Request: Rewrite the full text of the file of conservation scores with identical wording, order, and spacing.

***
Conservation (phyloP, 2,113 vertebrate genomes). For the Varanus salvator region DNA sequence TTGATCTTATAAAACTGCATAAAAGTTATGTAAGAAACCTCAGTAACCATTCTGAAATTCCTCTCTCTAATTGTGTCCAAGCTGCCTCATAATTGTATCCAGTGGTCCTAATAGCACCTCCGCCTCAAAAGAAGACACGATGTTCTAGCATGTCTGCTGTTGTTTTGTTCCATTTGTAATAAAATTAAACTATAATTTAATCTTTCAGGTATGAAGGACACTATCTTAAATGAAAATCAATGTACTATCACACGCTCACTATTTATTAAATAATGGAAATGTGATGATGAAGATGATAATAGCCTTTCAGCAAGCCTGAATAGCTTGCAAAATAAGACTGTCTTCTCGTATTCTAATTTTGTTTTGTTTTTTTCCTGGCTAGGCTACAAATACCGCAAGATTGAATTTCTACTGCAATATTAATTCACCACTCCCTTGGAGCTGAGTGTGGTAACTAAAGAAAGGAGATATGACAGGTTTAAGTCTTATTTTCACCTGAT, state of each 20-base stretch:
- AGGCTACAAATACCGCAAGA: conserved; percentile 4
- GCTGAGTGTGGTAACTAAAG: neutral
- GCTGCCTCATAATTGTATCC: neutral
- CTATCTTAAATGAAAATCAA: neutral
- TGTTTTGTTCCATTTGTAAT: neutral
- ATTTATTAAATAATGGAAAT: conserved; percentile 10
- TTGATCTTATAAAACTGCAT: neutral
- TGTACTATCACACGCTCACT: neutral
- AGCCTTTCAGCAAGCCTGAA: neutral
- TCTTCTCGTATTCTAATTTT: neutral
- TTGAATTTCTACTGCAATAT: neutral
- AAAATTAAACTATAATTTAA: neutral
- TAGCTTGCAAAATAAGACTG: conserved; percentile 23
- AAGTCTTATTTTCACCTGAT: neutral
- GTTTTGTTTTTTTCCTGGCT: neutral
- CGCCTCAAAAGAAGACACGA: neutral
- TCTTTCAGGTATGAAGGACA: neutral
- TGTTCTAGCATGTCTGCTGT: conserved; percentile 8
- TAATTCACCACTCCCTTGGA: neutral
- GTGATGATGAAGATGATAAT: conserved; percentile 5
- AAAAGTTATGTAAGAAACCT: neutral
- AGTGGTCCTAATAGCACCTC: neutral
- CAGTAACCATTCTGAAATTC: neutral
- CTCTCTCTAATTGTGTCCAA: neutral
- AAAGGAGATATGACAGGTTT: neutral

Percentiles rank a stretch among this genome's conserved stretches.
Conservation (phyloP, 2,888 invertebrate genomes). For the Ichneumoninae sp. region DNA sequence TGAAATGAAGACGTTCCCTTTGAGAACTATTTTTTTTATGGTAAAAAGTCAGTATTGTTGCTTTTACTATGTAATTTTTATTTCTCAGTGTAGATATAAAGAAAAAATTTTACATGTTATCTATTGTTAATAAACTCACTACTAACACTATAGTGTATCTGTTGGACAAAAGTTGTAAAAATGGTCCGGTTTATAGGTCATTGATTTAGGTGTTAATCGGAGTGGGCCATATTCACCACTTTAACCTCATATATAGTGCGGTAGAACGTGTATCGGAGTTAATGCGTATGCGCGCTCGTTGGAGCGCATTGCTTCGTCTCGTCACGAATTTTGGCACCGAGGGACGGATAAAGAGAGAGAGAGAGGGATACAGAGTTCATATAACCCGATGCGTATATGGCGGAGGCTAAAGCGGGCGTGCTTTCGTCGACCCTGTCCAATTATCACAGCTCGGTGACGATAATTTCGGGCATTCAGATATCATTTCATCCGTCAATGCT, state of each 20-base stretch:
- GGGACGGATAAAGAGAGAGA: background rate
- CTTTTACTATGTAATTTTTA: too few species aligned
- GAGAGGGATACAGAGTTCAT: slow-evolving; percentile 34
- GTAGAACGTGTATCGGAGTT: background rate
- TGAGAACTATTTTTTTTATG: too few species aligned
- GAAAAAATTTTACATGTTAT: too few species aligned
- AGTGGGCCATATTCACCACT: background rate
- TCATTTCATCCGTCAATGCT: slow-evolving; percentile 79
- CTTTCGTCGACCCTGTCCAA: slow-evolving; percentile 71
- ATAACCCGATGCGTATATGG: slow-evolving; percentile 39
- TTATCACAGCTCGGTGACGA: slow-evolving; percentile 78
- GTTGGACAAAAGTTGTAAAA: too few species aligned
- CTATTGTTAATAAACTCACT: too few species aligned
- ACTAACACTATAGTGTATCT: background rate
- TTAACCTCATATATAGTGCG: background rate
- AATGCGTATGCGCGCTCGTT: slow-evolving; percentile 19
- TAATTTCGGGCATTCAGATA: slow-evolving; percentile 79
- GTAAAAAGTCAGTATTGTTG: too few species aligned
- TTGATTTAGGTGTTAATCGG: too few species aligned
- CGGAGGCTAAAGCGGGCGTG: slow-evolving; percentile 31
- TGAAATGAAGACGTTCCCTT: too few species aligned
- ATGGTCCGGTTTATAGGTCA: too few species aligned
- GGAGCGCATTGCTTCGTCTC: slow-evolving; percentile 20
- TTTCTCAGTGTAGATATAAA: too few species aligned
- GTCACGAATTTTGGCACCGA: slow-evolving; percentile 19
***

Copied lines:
Conservation (phyloP, 2,113 vertebrate genomes). For the Varanus salvator region DNA sequence TTGATCTTATAAAACTGCATAAAAGTTATGTAAGAAACCTCAGTAACCATTCTGAAATTCCTCTCTCTAATTGTGTCCAAGCTGCCTCATAATTGTATCCAGTGGTCCTAATAGCACCTCCGCCTCAAAAGAAGACACGATGTTCTAGCATGTCTGCTGTTGTTTTGTTCCATTTGTAATAAAATTAAACTATAATTTAATCTTTCAGGTATGAAGGACACTATCTTAAATGAAAATCAATGTACTATCACACGCTCACTATTTATTAAATAATGGAAATGTGATGATGAAGATGATAATAGCCTTTCAGCAAGCCTGAATAGCTTGCAAAATAAGACTGTCTTCTCGTATTCTAATTTTGTTTTGTTTTTTTCCTGGCTAGGCTACAAATACCGCAAGATTGAATTTCTACTGCAATATTAATTCACCACTCCCTTGGAGCTGAGTGTGGTAACTAAAGAAAGGAGATATGACAGGTTTAAGTCTTATTTTCACCTGAT, state of each 20-base stretch:
- AGGCTACAAATACCGCAAGA: conserved; percentile 4
- GCTGAGTGTGGTAACTAAAG: neutral
- GCTGCCTCATAATTGTATCC: neutral
- CTATCTTAAATGAAAATCAA: neutral
- TGTTTTGTTCCATTTGTAAT: neutral
- ATTTATTAAATAATGGAAAT: conserved; percentile 10
- TTGATCTTATAAAACTGCAT: neutral
- TGTACTATCACACGCTCACT: neutral
- AGCCTTTCAGCAAGCCTGAA: neutral
- TCTTCTCGTATTCTAATTTT: neutral
- TTGAATTTCTACTGCAATAT: neutral
- AAAATTAAACTATAATTTAA: neutral
- TAGCTTGCAAAATAAGACTG: conserved; percentile 23
- AAGTCTTATTTTCACCTGAT: neutral
- GTTTTGTTTTTTTCCTGGCT: neutral
- CGCCTCAAAAGAAGACACGA: neutral
- TCTTTCAGGTATGAAGGACA: neutral
- TGTTCTAGCATGTCTGCTGT: conserved; percentile 8
- TAATTCACCACTCCCTTGGA: neutral
- GTGATGATGAAGATGATAAT: conserved; percentile 5
- AAAAGTTATGTAAGAAACCT: neutral
- AGTGGTCCTAATAGCACCTC: neutral
- CAGTAACCATTCTGAAATTC: neutral
- CTCTCTCTAATTGTGTCCAA: neutral
- AAAGGAGATATGACAGGTTT: neutral

Percentiles rank a stretch among this genome's conserved stretches.
Conservation (phyloP, 2,888 invertebrate genomes). For the Ichneumoninae sp. region DNA sequence TGAAATGAAGACGTTCCCTTTGAGAACTATTTTTTTTATGGTAAAAAGTCAGTATTGTTGCTTTTACTATGTAATTTTTATTTCTCAGTGTAGATATAAAGAAAAAATTTTACATGTTATCTATTGTTAATAAACTCACTACTAACACTATAGTGTATCTGTTGGACAAAAGTTGTAAAAATGGTCCGGTTTATAGGTCATTGATTTAGGTGTTAATCGGAGTGGGCCATATTCACCACTTTAACCTCATATATAGTGCGGTAGAACGTGTATCGGAGTTAATGCGTATGCGCGCTCGTTGGAGCGCATTGCTTCGTCTCGTCACGAATTTTGGCACCGAGGGACGGATAAAGAGAGAGAGAGAGGGATACAGAGTTCATATAACCCGATGCGTATATGGCGGAGGCTAAAGCGGGCGTGCTTTCGTCGACCCTGTCCAATTATCACAGCTCGGTGACGATAATTTCGGGCATTCAGATATCATTTCATCCGTCAATGCT, state of each 20-base stretch:
- GGGACGGATAAAGAGAGAGA: background rate
- CTTTTACTATGTAATTTTTA: too few species aligned
- GAGAGGGATACAGAGTTCAT: slow-evolving; percentile 34
- GTAGAACGTGTATCGGAGTT: background rate
- TGAGAACTATTTTTTTTATG: too few species aligned
- GAAAAAATTTTACATGTTAT: too few species aligned
- AGTGGGCCATATTCACCACT: background rate
- TCATTTCATCCGTCAATGCT: slow-evolving; percentile 79
- CTTTCGTCGACCCTGTCCAA: slow-evolving; percentile 71
- ATAACCCGATGCGTATATGG: slow-evolving; percentile 39
- TTATCACAGCTCGGTGACGA: slow-evolving; percentile 78
- GTTGGACAAAAGTTGTAAAA: too few species aligned
- CTATTGTTAATAAACTCACT: too few species aligned
- ACTAACACTATAGTGTATCT: background rate
- TTAACCTCATATATAGTGCG: background rate
- AATGCGTATGCGCGCTCGTT: slow-evolving; percentile 19
- TAATTTCGGGCATTCAGATA: slow-evolving; percentile 79
- GTAAAAAGTCAGTATTGTTG: too few species aligned
- TTGATTTAGGTGTTAATCGG: too few species aligned
- CGGAGGCTAAAGCGGGCGTG: slow-evolving; percentile 31
- TGAAATGAAGACGTTCCCTT: too few species aligned
- ATGGTCCGGTTTATAGGTCA: too few species aligned
- GGAGCGCATTGCTTCGTCTC: slow-evolving; percentile 20
- TTTCTCAGTGTAGATATAAA: too few species aligned
- GTCACGAATTTTGGCACCGA: slow-evolving; percentile 19